Decade-Long Courtroom Battle Between Movie Studios And High-End DVD Jukebox Manufacturer Ends In A Draw

from the Right-of-First-Sale-still-being-carved-into-uselessness dept

A decade's worth of legal battling is over and it hardly looks like a vindication for innovation or the Right of First Sale. Kaleidescape, a company marketing high-end DVD and Blu-Ray "jukeboxes" has reached an undisclosed settlement with the body representing Hollywood, DVD CCA (Copy Control Association).

Yesterday, the Superior Court of California, Santa Clara, noted a "voluntary dismissal" of the case. Kaleidescape CEO Cheena Srinivasan tells CE Pro that both parties have agreed not to comment at this time.

Court notices indicate that Kaleidescape requested a dismissal of the case on May 12 and that the next day a joint notice of settlement was filed. The court took three days to review the parties' stipulations and determined on May 19th, "Case complete."

The case ends a long and complicated test of the rights of both content creators and the studios who market that content … as well as the consumers who "own" copies of the content and the manufacturers who unlock it.
This may have concluded the "test" but there are no proven results. Since 2004, the movie industry has pushed to make Kaleidescape's offerings illegal. The fear of piracy has informed DVD CCA's every move. When the industry is concerned that a $4-10,000 item will be used mostly for infringement, it's drowning in its own paranoia. A big box store desktop computer with a $50 piece of software will do the same thing -- and that's if the would-pirates even bother to pay for the DVD-ripping program in the first place.

The industry wants to sell plastic discs but it doesn't want consumers to have much choice in how they use them after they've paid for them. Kaleidescape's jukeboxes would rip lossless DVDs and Blu-Rays directly to the internal drive and allow instant playback (including skipping the long stream of anti-piracy PSAs the studios still seem to feel obliged to insert into every paid-for movie) of the consumer's library.

Of course, it also bricked this latest offering by requiring the user to insert Blu-Ray discs before allowing "instant" playback (earlier in the legal battle, DVDs were also included in the requirement), thus removing a great deal of the convenience someone just paid over $4,000 for.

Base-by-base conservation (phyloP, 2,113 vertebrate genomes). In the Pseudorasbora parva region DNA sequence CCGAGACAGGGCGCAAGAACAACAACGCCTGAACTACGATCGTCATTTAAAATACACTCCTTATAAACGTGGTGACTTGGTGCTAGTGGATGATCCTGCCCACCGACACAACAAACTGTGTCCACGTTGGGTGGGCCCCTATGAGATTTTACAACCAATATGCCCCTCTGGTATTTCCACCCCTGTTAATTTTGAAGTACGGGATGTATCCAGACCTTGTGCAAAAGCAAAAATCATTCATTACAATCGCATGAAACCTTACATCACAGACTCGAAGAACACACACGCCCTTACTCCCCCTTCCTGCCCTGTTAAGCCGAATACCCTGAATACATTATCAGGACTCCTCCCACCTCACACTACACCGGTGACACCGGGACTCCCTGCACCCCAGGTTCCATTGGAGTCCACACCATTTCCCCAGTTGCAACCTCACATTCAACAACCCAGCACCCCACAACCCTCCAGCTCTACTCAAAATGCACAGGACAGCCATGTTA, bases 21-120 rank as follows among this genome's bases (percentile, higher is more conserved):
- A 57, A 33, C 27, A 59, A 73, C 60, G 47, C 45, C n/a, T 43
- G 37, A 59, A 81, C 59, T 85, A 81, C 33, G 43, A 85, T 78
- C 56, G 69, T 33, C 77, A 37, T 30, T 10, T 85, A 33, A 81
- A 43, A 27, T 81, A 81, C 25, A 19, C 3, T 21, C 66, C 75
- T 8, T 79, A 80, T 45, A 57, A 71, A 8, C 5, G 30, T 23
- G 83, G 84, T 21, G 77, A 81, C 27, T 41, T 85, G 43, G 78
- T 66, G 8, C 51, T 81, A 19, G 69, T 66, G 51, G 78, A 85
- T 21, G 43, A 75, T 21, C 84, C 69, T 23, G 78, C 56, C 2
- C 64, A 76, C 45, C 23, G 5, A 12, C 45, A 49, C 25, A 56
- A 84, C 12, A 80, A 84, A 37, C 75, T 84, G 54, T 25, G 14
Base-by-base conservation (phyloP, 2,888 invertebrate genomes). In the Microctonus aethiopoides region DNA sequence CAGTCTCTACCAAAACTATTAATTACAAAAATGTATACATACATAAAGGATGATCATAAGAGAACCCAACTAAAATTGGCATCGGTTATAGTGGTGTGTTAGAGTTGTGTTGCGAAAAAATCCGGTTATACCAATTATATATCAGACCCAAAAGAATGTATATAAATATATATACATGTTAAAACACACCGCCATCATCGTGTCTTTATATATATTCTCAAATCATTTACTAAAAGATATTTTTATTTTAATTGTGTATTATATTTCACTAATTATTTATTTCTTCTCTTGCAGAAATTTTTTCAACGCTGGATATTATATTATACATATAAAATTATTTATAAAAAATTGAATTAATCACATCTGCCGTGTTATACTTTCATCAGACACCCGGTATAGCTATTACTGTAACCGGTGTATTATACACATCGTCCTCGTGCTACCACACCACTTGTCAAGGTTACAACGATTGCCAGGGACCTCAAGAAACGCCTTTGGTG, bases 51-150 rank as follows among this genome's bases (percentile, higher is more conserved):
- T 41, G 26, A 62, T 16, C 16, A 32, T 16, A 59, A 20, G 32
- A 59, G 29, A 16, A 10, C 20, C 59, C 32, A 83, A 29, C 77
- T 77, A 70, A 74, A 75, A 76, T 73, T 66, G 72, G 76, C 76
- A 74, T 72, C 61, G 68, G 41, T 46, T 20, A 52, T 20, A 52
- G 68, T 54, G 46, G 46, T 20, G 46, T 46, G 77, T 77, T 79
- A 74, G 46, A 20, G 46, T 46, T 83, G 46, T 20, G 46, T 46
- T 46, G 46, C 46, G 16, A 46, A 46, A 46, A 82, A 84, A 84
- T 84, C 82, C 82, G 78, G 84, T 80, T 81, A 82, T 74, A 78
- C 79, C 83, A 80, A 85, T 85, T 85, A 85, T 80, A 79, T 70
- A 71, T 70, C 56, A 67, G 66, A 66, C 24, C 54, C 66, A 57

One of the sticking points for the CCA over the years was the anti-piracy DRM that comes standard on every DVD and Blu-Ray, but even Kaleidescape's lack of circumvention somehow posed a problem.
That group argues that the license that governs CSS – required of all manufacturers who make DVD players – expressly prohibits the manufacturers from allowing users to copy DVDs, even if they own those DVDs.

Kaleidescape has always maintained that the DVD CCA contracts express no such prohibitions. In any case, Kaleidescape servers make bit-for-bit copies so that the digital rights management (DRM) provisions of CSS are preserved.
Even with the DRM intact, the studios' presumption that Kaleidescape was manufacturing piracy boxes dragged the company into court and kept it there for ten years. What has just transpired doesn't really sound like a victory for the company. There may be more stipulations added to the legal framework surrounding Kaleidescape's jukeboxes that make them even more useless than they are currently. Or maybe future development is predicted on the company entering into contracts with the studios to push their lackluster digital offerings.

But whatever it is, it's hardly seems like a victory for the Right of First Sale. If the CCA's arguments are still being entertained, even owning a physical copy makes you (and Kaleidascape) subject to restrictive license agreements -- meaning it's highly unlikely bit-for-bit copying will ever be approved for those willing to shell out what Kaleidescape is asking for its equipment.

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Filed Under: copyright, dvd jukebox, kaleidescape
Companies: dvd cca, kaleidescape

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  1. identicon
    Whatever, 21 May 2014 @ 11:07pm


    Imagine if they put all of this cash drive and innovation into giving consumers what they wanted, rather than chasing pirates they keep creating.

    They do exactly that. What do you think everyone wants to see, everyone pirates, everyone climbs all over each other to get? It's hollywood content, it's mainstream American TV content, and HBO content. They create exactly what the market wants.

    The only issue? The market wants it for free, doesn't want to do anything that would contribute to paying for it, and so on. Adblockers, commercial removed tv shows, and all that stuff in the end is as much the problem as anything else.

    At some point, there won't be enough money in it and the whole thing will grind to a near halt. See the porn industry for more info on what is likely to happen.

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